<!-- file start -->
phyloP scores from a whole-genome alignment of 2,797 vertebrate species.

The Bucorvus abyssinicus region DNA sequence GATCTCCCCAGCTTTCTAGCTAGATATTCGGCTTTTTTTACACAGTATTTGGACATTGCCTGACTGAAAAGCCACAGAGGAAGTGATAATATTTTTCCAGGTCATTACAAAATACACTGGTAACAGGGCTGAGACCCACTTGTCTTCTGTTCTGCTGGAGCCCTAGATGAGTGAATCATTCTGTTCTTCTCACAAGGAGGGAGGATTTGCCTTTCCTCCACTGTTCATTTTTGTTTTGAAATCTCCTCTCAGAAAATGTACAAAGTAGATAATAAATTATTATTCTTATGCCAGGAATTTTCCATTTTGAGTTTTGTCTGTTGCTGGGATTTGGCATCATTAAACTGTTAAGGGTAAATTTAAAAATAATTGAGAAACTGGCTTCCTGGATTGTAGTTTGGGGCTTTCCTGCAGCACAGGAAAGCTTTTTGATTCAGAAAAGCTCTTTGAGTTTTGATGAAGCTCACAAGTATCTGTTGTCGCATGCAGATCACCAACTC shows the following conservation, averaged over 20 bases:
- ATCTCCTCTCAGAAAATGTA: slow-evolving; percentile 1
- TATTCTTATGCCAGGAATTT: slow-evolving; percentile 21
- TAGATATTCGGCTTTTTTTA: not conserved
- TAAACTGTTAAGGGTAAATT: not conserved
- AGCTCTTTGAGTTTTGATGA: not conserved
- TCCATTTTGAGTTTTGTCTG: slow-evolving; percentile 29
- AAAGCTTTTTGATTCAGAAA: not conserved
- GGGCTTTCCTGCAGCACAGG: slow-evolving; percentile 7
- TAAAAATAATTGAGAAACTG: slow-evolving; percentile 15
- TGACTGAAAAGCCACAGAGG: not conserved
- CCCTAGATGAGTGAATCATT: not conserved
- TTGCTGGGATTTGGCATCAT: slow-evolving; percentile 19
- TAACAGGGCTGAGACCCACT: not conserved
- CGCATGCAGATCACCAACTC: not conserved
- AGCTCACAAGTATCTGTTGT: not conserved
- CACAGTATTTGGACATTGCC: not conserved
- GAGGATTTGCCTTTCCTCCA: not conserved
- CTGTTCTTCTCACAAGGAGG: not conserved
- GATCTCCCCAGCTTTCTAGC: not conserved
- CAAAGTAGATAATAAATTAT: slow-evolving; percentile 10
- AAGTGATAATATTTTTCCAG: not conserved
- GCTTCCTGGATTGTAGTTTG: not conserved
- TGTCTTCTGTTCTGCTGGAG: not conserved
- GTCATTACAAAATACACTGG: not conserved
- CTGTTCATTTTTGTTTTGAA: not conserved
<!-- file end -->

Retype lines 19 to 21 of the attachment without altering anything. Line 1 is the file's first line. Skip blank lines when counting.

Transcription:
- GAGGATTTGCCTTTCCTCCA: not conserved
- CTGTTCTTCTCACAAGGAGG: not conserved
- GATCTCCCCAGCTTTCTAGC: not conserved